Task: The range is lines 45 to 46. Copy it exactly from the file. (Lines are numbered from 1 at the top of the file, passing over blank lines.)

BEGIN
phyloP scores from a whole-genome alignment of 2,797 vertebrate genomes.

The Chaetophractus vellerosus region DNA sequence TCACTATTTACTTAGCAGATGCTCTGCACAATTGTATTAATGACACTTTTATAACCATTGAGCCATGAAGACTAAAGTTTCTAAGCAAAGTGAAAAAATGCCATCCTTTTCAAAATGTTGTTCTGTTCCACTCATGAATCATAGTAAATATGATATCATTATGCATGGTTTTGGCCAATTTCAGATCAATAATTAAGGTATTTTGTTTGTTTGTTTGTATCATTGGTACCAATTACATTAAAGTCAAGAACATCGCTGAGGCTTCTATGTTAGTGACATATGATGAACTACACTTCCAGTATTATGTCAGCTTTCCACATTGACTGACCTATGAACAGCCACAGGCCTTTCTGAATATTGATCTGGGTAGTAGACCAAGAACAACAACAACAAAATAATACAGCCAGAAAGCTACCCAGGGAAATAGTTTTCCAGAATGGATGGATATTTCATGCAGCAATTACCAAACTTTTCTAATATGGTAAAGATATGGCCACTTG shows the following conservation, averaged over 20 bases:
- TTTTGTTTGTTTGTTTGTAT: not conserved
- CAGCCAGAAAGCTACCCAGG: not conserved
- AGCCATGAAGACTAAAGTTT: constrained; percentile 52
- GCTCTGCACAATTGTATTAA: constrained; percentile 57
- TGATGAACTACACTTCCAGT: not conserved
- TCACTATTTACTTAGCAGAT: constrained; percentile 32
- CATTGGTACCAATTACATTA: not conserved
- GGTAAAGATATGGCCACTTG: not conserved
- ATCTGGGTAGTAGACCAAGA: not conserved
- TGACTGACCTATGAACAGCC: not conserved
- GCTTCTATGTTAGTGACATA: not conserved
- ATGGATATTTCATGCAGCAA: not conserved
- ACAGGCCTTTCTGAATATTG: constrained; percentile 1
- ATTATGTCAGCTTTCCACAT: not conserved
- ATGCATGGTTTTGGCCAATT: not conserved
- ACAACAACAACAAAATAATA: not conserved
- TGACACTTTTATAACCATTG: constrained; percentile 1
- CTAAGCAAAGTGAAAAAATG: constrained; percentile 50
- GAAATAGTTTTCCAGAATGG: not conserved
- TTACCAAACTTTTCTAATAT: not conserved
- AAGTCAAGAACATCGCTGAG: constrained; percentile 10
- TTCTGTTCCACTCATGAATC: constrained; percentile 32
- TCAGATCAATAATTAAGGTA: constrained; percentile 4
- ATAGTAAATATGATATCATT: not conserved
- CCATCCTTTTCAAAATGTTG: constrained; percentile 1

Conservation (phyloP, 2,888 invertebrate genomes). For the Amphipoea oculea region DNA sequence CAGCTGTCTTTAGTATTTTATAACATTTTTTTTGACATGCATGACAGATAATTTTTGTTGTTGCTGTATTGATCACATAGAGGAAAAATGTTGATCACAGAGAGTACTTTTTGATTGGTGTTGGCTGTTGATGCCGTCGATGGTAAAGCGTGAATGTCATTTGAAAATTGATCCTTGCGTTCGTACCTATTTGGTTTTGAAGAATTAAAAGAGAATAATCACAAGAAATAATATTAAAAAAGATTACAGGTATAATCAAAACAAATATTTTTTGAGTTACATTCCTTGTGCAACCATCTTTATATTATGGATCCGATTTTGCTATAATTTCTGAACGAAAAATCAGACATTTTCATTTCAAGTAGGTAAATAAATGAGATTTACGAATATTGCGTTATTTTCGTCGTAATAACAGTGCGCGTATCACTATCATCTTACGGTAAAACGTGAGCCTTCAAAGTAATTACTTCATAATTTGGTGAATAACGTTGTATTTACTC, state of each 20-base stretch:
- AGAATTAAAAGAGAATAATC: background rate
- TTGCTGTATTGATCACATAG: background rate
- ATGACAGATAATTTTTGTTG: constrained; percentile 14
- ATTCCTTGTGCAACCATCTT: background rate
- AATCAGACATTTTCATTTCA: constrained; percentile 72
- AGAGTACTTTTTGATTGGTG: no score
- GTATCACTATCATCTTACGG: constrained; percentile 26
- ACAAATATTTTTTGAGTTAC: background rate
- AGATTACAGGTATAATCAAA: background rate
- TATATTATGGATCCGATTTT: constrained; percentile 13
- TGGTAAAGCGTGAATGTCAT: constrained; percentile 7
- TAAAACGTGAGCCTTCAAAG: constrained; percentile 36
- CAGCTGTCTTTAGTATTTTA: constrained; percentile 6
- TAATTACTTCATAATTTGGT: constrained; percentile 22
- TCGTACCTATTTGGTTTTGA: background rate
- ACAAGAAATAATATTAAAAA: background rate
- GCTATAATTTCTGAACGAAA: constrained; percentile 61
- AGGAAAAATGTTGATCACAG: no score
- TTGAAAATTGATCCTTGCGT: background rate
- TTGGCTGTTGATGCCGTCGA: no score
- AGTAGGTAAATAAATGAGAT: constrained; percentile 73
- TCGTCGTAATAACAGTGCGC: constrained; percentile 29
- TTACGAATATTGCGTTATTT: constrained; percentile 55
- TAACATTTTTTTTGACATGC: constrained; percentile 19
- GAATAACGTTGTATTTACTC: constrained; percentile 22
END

- GCTATAATTTCTGAACGAAA: constrained; percentile 61
- AGGAAAAATGTTGATCACAG: no score